The whole affair has me wondering what it means to be a moderate in the Democratic Party these days. What is it that motivates them? Pelosi, Schumer and the Biden White House were all on board with the plan to consider these two bills together (and based on the deal Pelosi negotiated, that might still happen).
Of course, there are always those who assume that every politician who doesn't agree with them is caving to big money donors. The problem is that an explanation like that is always handy - no matter its accuracy - and it tends to cut off any other line of inquiry. So let's consider some alternatives.
If we take these representatives at their word, their letter suggests that they wanted the infrastructure bill to pass now so that projects could begin immediately. That is what Rep. Gottheimer told Punchbowl news earlier this week. But according to Rep. Jan Schakowsky, none of the money in the bill can be allocated until after the new fiscal year, which begins on Oct. 1st. So why the rush?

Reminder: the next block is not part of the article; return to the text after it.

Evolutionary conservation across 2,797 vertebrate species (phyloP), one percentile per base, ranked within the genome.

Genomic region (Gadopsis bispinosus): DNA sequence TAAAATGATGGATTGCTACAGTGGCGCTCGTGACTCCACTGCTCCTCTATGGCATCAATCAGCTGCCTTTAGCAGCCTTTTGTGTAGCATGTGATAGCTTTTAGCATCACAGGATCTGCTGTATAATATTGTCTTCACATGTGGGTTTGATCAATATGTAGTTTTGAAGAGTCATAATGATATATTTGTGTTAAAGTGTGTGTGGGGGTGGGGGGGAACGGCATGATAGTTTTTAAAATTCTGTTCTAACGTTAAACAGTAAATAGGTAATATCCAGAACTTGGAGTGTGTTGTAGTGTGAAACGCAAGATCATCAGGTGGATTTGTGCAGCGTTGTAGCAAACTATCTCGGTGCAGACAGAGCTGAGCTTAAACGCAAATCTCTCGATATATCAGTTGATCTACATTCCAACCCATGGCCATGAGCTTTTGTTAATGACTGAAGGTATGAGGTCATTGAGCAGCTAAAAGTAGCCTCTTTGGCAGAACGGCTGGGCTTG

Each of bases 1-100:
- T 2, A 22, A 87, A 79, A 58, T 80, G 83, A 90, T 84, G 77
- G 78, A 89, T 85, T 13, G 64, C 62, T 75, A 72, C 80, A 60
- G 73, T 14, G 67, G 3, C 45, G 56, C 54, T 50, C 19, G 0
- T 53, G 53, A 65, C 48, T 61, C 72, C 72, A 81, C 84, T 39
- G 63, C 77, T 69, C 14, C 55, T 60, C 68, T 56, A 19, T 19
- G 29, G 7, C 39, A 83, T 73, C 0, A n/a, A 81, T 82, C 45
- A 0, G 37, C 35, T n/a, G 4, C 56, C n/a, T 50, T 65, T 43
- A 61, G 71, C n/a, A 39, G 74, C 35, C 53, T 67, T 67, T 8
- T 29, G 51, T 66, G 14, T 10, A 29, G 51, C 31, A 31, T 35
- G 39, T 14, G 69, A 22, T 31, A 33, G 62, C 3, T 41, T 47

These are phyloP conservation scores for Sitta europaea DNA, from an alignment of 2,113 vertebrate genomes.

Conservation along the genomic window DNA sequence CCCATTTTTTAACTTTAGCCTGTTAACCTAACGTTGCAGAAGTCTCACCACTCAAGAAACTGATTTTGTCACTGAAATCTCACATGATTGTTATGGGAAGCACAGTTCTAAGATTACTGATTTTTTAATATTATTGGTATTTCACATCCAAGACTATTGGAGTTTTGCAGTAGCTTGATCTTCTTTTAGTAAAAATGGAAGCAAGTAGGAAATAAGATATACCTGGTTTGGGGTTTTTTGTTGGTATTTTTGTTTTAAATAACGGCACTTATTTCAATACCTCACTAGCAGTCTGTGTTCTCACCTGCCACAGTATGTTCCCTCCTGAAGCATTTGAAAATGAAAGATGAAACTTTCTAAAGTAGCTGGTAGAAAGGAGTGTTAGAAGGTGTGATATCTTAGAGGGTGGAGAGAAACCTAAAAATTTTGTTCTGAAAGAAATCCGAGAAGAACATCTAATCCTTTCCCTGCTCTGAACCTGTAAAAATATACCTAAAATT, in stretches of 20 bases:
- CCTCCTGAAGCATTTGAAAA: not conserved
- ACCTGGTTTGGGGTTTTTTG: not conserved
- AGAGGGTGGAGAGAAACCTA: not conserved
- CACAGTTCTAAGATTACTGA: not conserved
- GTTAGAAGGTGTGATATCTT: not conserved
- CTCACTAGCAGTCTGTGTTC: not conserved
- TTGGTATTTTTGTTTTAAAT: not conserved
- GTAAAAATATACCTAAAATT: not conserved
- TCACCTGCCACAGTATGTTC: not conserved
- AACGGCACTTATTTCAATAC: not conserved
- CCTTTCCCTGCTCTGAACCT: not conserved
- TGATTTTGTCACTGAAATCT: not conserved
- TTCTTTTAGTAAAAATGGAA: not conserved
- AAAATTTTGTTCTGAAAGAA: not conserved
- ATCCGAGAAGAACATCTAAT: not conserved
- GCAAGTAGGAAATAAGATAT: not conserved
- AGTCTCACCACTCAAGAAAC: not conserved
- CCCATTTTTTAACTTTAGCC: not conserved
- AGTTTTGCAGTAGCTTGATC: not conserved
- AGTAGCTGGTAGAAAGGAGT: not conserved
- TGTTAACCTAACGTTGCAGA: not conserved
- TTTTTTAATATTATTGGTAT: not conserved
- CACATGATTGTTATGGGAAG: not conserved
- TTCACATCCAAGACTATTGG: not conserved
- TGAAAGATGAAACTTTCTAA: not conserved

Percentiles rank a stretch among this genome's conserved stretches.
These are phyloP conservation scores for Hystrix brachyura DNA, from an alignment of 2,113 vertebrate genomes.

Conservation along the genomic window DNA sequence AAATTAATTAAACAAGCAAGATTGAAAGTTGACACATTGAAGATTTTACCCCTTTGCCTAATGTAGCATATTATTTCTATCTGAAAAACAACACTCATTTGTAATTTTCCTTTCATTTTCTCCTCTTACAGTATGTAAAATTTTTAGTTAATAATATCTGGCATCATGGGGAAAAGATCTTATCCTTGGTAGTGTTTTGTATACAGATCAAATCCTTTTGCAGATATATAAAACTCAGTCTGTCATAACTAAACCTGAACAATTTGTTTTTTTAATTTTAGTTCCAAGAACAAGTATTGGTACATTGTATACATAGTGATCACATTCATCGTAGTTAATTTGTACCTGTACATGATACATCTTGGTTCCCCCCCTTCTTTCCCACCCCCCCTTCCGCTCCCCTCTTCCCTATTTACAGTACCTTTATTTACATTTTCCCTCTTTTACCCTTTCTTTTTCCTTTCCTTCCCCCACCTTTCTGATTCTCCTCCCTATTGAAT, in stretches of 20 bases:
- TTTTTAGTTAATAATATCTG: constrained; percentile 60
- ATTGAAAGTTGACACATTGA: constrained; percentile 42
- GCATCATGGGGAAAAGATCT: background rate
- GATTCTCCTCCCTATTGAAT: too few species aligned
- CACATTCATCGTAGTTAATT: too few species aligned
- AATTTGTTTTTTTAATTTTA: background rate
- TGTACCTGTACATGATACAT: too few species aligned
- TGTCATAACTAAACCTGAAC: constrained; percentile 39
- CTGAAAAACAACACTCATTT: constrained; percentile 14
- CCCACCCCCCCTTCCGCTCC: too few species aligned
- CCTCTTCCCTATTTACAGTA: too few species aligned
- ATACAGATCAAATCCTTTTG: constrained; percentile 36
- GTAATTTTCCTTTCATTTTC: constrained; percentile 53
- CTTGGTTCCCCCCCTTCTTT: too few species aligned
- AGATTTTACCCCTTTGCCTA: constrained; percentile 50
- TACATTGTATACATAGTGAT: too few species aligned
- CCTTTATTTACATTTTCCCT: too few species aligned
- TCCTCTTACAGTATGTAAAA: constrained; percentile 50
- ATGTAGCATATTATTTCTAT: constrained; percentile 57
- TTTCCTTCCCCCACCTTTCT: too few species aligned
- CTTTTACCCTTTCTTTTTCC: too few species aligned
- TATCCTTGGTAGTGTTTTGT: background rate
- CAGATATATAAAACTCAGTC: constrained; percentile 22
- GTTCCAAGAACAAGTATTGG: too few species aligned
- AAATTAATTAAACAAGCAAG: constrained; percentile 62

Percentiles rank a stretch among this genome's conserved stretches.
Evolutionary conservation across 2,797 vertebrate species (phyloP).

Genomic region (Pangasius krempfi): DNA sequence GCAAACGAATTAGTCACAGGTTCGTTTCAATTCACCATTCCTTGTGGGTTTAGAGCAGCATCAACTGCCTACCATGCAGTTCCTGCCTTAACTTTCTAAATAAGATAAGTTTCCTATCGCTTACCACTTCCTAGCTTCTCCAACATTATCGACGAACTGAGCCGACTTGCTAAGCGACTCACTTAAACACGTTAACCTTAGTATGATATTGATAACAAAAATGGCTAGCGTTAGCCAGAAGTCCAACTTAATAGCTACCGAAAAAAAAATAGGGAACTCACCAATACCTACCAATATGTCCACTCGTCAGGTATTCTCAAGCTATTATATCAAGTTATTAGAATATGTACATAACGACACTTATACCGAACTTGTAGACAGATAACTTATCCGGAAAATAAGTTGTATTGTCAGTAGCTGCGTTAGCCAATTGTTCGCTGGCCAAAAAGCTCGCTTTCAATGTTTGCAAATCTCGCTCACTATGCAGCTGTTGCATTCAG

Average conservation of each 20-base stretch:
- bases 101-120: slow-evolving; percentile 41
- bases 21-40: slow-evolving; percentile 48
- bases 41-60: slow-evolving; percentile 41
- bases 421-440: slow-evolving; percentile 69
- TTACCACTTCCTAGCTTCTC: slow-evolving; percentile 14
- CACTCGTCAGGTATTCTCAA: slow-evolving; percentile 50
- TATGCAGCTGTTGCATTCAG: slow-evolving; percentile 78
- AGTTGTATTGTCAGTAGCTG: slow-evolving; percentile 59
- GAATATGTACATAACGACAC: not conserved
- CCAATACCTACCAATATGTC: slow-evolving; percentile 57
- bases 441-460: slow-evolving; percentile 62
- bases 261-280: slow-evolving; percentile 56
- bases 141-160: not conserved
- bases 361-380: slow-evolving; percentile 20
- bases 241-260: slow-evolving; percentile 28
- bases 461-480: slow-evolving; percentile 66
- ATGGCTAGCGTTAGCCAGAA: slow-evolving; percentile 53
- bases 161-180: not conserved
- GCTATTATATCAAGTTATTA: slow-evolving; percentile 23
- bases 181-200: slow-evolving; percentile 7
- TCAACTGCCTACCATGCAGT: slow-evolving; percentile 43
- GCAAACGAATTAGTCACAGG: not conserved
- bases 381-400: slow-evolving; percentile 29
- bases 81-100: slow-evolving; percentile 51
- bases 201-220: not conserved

Perhaps the most intriguing suggestion of what motivated these politicians is the one about how they represent "swing districts" where Trump performed well in 2020. As Bill Scher wrote, "They want to avoid being attacked in TV and digital ads with having voted with their party’s most loathed member (who will it be this time? Pelosi? AOC? Ilhan Omar?) 90 percent of the time."
The first problem with that reasoning is that we should all know by now that EVERY Democrat, no matter their voting record, will be tarred by the right wing as a "socialist extremist." But a deeper look at who did (and didn't) sign on with this group undermines the argument completely.